While I understand that respecting someone is not the same thing as liking them, I feel like some people fallaciously conclude that the two are thus mutually exclusive, which is obviously not the case. You can respect people that you don't like or get along with, certainly, but in the end, you still don't get along, so why spend time with such a person? That sort of begrudging, cosmetic respect doesn't strike me as very relevant in most situations, except as a tool to transform the dynamic itself into something more positive and level. While I could see that being occasionally useful, it seems awfully circuitous to force someone to earn your respect (thereby making a bad first impression), then going through all the effort of cultivating positivity from there. The much more efficient route is to treat them with respect from the get-go, encouraging a friendly dynamic right away.

It isn't as if respect is inherently permanent. By choosing to respect someone, I'm not declaring that I'll respect everything they do, or even that I'll respect them despite their flaws. If someone isn't worthy of your respect, they will eventually demonstrate it. There is literally nothing stopping you from revoking it when they do. This is another simple fact that I feel some people forget. You can change your mind whenever you want. Therefore, it's better to respect by default, as it results in a more positive interaction. I don't see any downside to that approach.
Posted 1/18/15 , edited 1/18/15
If they pass the right to snoop through Facebook and Google, they'd violate principles that stem from respect..agree or disagree?
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Posted 1/18/15
I used to think it was a right of elders, as I've grown, I've realized there are a great many who are undeserving.
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Posted 1/18/15
I think everyone should have a mutual respect for each other as human beings, as in "treat others how you would want to be treated." May or may not equal "politeness" but you shouldn't treat someone else as lower than you. To me, that is a mutual respect.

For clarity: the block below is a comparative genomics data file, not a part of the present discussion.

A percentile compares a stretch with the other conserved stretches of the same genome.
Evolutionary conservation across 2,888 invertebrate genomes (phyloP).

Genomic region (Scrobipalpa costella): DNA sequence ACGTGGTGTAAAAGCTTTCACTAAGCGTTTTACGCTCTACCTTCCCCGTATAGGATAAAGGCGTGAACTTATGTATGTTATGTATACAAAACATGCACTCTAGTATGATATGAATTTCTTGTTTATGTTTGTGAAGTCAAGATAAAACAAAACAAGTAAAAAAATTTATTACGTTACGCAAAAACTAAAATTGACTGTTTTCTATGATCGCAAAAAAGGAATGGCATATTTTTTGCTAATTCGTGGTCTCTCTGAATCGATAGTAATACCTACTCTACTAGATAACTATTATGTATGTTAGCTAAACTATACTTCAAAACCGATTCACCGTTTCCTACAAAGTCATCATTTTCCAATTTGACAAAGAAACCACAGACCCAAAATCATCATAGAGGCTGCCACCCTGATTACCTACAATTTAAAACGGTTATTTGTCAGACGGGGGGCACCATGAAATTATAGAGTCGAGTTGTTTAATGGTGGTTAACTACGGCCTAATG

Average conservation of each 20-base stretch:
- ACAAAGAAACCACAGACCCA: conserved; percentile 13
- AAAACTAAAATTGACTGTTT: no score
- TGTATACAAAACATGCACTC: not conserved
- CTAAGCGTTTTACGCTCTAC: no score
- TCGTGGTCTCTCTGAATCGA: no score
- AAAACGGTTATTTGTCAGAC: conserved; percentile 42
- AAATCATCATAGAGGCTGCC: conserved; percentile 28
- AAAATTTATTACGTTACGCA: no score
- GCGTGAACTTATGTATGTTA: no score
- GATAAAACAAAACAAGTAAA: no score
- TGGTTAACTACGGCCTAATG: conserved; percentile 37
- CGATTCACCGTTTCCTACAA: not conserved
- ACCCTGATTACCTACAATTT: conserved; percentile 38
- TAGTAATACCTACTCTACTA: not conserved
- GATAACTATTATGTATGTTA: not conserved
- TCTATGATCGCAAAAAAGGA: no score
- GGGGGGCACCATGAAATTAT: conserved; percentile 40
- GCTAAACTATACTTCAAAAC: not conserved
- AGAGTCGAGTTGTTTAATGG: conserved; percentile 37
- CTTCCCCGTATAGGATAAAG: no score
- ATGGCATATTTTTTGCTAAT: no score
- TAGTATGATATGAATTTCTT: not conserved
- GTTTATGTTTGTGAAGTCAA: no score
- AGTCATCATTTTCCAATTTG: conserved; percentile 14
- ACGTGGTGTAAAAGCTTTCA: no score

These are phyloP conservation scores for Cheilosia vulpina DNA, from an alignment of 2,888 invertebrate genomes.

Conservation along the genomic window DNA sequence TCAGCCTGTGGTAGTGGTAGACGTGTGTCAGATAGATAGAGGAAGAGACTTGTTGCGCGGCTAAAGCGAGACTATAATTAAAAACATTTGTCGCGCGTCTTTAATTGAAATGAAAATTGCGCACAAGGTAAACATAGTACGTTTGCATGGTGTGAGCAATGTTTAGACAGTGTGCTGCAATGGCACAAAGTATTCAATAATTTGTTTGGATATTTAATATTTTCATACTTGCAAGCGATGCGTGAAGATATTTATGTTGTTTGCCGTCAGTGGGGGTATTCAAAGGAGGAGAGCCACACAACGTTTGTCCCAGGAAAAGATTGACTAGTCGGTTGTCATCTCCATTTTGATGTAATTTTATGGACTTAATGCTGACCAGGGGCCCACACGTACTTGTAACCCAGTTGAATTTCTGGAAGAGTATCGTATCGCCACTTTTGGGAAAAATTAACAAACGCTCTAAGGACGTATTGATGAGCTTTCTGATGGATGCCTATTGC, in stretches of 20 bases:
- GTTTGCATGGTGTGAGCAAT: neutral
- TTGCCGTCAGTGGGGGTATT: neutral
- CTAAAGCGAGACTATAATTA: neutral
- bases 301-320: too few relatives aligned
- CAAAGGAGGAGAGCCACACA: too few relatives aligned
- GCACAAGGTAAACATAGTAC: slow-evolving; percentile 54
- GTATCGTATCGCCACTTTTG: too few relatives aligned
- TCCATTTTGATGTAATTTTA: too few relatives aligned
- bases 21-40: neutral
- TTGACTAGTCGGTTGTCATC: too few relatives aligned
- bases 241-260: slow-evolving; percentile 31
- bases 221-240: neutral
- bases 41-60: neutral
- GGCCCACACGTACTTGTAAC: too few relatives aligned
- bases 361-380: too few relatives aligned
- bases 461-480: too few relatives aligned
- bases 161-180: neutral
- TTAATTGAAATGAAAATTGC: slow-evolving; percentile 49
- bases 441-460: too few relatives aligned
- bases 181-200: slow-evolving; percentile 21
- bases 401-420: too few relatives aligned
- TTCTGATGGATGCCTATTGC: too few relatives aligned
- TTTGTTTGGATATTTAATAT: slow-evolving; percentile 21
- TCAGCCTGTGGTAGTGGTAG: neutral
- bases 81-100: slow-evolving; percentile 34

Respect in an authoritative position should be earned. I have 2 bosses: One I "respect" because I have to, the other has earned my respect in every sense of the term and I work a lot harder when that boss is the one telling me to do something.
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Posted 1/18/15

Bavalt wrote:
While I understand that respecting someone is not the same thing as liking them, I feel like some people fallaciously conclude that the two are thus mutually exclusive, which is obviously not the case. You can respect people that you don't like or get along with, certainly, but in the end, you still don't get along, so why spend time with such a person? That sort of begrudging, cosmetic respect doesn't strike me as very relevant in most situations, except as a tool to transform the dynamic itself into something more positive and level. While I could see that being occasionally useful, it seems awfully circuitous to force someone to earn your respect (thereby making a bad first impression), then going through all the effort of cultivating positivity from there. The much more efficient route is to treat them with respect from the get-go, encouraging a friendly dynamic right away.


You seem to be under the impression that everyone who's saying "give them some amount of respect by default, then after that they have to earn it" believes "some amount" equals "near zero". (in this paragraph especially, imo) While this may be true for some of us, to group everyone into that mentality is every bit as discrimitive on your end as you seem to perceive the rest of us to be.

Also, from what I can gather, you have the exact same argument as everyone you're "disagreeing" with, but with "some amount" being higher than "near zero".

Maybe I'm just misinterpreting your words. Or maybe you're misunderstanding us. Either way there's definitely a misunderstanding here.